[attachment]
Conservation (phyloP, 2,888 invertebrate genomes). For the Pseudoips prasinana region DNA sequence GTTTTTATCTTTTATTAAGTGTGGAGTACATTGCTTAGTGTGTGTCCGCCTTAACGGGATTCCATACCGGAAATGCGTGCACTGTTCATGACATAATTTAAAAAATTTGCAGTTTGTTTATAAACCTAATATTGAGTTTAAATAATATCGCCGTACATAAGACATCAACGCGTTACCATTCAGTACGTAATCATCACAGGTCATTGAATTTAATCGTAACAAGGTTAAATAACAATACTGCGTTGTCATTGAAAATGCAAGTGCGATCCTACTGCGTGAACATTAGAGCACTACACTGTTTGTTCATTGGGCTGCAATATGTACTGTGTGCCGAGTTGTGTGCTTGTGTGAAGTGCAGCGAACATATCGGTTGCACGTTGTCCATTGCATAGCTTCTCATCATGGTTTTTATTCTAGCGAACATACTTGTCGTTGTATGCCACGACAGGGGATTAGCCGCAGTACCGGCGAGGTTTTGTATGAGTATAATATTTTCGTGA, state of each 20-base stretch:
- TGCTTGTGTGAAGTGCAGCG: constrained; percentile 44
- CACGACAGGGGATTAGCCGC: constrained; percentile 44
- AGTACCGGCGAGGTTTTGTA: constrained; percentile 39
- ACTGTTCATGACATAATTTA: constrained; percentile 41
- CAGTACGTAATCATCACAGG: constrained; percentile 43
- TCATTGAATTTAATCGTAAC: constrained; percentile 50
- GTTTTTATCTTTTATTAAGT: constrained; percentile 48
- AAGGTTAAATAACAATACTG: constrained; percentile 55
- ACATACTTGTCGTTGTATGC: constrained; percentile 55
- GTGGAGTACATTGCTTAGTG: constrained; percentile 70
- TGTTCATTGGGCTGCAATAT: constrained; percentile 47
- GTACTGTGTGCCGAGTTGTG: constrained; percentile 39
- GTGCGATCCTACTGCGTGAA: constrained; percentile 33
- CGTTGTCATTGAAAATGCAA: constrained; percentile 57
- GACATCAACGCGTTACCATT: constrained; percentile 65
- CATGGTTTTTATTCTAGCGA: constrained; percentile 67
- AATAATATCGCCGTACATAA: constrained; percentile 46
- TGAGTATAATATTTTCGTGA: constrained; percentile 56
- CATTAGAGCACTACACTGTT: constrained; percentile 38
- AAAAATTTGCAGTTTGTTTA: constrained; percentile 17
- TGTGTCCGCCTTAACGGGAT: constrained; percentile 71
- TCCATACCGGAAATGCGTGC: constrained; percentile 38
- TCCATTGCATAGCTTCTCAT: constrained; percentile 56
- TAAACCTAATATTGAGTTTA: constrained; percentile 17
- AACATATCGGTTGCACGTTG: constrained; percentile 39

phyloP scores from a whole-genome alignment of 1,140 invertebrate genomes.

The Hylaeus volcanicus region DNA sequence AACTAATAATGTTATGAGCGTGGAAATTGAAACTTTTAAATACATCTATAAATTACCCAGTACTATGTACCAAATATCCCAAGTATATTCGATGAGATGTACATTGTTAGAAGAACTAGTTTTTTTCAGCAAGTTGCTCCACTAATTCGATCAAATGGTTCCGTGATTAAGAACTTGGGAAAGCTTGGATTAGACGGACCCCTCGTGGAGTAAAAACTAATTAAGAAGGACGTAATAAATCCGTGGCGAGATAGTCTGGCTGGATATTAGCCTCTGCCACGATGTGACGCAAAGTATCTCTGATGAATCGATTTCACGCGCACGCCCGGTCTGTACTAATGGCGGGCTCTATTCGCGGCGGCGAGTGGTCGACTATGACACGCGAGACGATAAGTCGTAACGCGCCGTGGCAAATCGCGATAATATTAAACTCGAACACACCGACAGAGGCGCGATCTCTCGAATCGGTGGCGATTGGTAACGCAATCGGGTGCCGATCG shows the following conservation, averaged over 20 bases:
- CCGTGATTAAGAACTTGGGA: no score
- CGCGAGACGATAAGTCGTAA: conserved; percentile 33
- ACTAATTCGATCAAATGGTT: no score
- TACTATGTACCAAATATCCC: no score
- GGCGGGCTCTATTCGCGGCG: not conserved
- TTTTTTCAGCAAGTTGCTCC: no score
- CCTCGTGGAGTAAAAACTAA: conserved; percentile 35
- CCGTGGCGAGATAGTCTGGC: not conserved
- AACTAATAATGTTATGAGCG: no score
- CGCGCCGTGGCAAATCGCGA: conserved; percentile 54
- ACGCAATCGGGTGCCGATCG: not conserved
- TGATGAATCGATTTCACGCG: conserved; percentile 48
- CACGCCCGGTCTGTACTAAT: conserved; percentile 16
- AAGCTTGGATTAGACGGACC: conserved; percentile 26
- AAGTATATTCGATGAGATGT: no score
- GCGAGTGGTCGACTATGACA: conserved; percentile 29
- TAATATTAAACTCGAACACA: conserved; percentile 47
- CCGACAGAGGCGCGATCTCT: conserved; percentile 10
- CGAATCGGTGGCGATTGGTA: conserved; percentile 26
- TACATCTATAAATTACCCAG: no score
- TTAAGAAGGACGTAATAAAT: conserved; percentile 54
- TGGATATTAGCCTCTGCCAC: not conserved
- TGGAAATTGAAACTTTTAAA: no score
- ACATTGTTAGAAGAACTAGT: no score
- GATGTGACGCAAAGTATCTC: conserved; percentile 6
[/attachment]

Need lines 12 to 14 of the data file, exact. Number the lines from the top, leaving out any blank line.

- TGTTCATTGGGCTGCAATAT: constrained; percentile 47
- GTACTGTGTGCCGAGTTGTG: constrained; percentile 39
- GTGCGATCCTACTGCGTGAA: constrained; percentile 33